History

Henry Hudson wrote about the Valley that bears his name, calling it "the finest land for cultivation I have ever set foot upon."

History

Agriculture and the Abundance of the Hurley Flats

The Farm Hub stretches southward from the city of Kingston, New York through the towns of Ulster, Hurley and Marbletown across the vast fertile land known as the “Hurley Flats.”  Bordered by the rising foothills of the Catskills to the west, and the Esopus Creek to the east, this dramatic landscape was formed thousands of years ago by a receding glacier.  Mineral rich deposits created the exceptional top soil that is some of the best agricultural land in New York State.

By the time Henry Hudson wrote about the Valley that bears his name, calling it “the finest land for cultivation I have ever set foot upon,” these fertile flatlands along the Esopus Creek had been under agricultural production for hundreds of years.  Indeed, the Algonquin Lenape tribes had long utilized the rich soils and abundant creek waters to produce food. In addition to fishing, hunting and foraging, the Lenape grew the three sisters: corn, beans and squash, while regenerating flora and clearing areas for cultivation through the burning of forest and brush.

Colonial Dutch and English settlers were, of course, drawn to the Rondout and Esopus Valleys for their significant farming potential. The village of Hurley, or “Nieuw Dorp,” was established by the Dutch in 1662, and over the course of 150 years, alongside the towns of Marbletown and Rochester, became a thriving agricultural center, known at its peak as the “bread basket of the Colony.”  As the Dutch developed the production and processing of grains, flour was transported in large quantities along the Kings Road (Route 209 and historic native American trail) and shipped down the Hudson River to New York City and beyond.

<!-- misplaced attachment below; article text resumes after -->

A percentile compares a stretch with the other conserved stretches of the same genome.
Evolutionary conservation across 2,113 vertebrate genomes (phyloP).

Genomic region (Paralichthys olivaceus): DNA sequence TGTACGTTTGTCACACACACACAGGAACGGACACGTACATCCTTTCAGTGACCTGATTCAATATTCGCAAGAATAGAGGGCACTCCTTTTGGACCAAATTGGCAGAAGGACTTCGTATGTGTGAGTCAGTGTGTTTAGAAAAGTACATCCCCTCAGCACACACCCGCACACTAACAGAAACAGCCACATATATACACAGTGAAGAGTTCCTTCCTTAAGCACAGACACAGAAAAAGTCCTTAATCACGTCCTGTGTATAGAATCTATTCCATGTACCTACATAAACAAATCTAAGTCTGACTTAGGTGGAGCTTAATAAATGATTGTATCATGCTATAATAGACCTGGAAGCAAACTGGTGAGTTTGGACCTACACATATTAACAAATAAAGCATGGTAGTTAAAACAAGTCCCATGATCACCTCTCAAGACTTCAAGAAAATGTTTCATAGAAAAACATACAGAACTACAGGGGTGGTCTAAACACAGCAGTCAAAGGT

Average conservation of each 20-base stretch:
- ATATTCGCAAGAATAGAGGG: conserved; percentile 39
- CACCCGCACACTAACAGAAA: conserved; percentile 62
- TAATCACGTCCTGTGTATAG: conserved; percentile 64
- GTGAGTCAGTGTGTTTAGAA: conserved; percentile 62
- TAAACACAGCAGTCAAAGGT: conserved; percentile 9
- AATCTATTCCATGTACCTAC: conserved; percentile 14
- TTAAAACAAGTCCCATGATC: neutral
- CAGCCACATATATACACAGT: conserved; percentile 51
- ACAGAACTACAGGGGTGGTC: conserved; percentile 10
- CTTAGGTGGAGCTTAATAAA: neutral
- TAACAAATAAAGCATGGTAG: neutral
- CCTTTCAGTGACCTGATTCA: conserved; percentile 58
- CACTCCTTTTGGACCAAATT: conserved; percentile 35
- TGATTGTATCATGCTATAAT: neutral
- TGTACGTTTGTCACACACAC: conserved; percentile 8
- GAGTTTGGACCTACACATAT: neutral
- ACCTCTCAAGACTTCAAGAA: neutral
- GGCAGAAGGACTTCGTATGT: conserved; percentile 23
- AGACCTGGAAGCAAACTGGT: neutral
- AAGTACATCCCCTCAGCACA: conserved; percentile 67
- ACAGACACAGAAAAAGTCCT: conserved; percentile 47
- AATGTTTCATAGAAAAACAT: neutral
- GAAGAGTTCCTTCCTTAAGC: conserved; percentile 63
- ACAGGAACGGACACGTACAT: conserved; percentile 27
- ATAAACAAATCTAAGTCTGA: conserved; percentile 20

In the nineteenth century, the opening of the Erie Canal proved devastating for the region’s wheat growing economy as farm products from the Midwest entered local markets. Many farmers turned to dairy, and the production of cheese and butter flourished when rail lines were active in the first half of the twentieth century. These years also saw the expansion of corn and hay production. Today the Hurley Flats are predominantly planted in corn, vegetables, and hay.

Dramatic changes in the natural environment, societal shifts, and evolving economics have, throughout history, forced agriculture to change and adapt. Farming in the Hudson Valley has proven no exception. Nonetheless, much has endured: the beauty of the land and sky, the waterways, and the soil’s potential to provide an abundance of healthy food. Here along the Lower Esopus, these fine attributes are not only keeping strong family farms producing, they also hold the promise of discovery; of new ways to adapt, to care for nature’s resources, and to feed future generations.

*Header photo: David Johnson – “A Study at Hurley” (1858) Hudson River School

Learn more:

    • History of the Gill Farm, by John Gill
    • Order a copy of “A Brief History of Farming in the Rondout Valley” by Susan Krawitz and Fabia Wargin by emailing Deborah Dewan at the Rondout Valley Growers Association (RVGA).  This publication is offered for sale as a fundraiser the RVGA.
    • View the Hurley Flats in the album: HV Farm Hub Farmscape